Mercedes banned from young driver test


The FIA International Tribunal has found Mercedes guilty of breaching Article 22 of the Sporting Regulations by testing with a current car – and both the team and Pirelli are deemed to have broken Article 151 of the Sporting Code for conduct prejudicial to the interests of the sport.

The Tribunal has decided to ban Mercedes from taking part in July’s three-day Young Driver Test at Silverstone – which means that the team loses the opportunity for reserve driver Sam Bird to run for three days alongside rivals with the W04 and 2013 tyres.

In addition both Pirelli and Mercedes have been reprimanded.

The Tribunal admitted that in determining what many will perceive as a light sentence the four judges took into account the discussions that the team and Pirelli had with the FIA’s Charlie Whiting, and also attempted to balance things out with rival teams, who will now have a chance to test for three days.

They note that the sentence was: ‘Based on all the circumstances of the case and: (i) with the specific objective that, insofar as it is reasonably practicable to do so, the other teams should be placed in a similar position to that in which Mercedes is in as a result of the breach of article 22 SR and articles 1 and 151 ISC and Pirelli of articles 1 and 151 ISC ; (ii) in recognition of the fact that the testing would not have taken place but for the bona fide, but misconceived “qualified approval” which was given on behalf of the FIA.’

They made it clear that despite claims that it was only a Pirelli test, Mercedes had benefited.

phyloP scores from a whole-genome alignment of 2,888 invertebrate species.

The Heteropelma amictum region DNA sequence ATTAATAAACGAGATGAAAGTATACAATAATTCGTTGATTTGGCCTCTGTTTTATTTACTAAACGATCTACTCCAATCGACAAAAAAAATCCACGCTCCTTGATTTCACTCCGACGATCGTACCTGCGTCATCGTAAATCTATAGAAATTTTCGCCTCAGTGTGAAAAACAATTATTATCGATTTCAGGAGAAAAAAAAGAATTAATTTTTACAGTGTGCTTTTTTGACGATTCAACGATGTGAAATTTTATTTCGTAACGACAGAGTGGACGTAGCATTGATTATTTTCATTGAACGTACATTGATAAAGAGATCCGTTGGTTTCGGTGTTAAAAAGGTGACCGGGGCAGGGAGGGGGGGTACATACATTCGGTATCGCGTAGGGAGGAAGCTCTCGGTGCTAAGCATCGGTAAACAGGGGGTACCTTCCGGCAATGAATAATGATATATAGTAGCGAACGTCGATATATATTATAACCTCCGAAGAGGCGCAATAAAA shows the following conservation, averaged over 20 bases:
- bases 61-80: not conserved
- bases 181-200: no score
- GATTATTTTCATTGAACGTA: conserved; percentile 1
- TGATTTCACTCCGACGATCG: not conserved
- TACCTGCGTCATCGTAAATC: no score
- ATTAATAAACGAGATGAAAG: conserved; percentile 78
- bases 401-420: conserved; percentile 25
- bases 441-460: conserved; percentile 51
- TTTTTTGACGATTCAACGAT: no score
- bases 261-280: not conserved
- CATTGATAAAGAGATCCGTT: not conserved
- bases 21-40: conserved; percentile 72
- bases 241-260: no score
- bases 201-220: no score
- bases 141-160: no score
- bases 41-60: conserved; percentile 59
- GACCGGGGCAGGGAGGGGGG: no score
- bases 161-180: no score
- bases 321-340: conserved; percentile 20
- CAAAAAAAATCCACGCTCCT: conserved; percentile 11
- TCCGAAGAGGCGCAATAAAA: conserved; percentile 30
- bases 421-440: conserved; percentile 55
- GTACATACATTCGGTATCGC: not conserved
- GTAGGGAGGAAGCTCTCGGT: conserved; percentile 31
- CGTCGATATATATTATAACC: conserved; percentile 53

Crucially the Tribunal noted: ‘It is inconceivable that Mercedes did not obtain a material advantage from three days of testing even if only as a result of the running of its car(s) – wholly irrespective of any matter relating to tyres. Further, Ross Brawn candidly accepted in his evidence that it was inevitable that some advantage had been obtained, although he regarded that advantage as having been minimal.’

The Tribunal also noted: ‘Mercedes did obtain some material advantage (even if only by way of confirmation of what had not gone wrong) as a result of the testing, which, at least potentially, gave it an unfair sporting advantage, to the knowledge and with the intention of Pirelli. In the light of the data which Pirelli did in fact pass to Mercedes by way of the confidential email referred to under paragraph 37.8 above, it is plain beyond sensible argument that Pirelli had intended confidentially to pass some data to Mercedes, which Pirelli expressly regarded as being of high importance even if, as we accept, it was in fact of limited value to Mercedes because it was unaware of the tyre(s) to which the report related.’

Regarding Whiting’s role, it said: ‘The actions taken on behalf of FIA by Charlie Whiting (having taken advice from the legal department of FIA) were taken in good faith and with the intention of assisting the parties and consistent with sporting fairness.’

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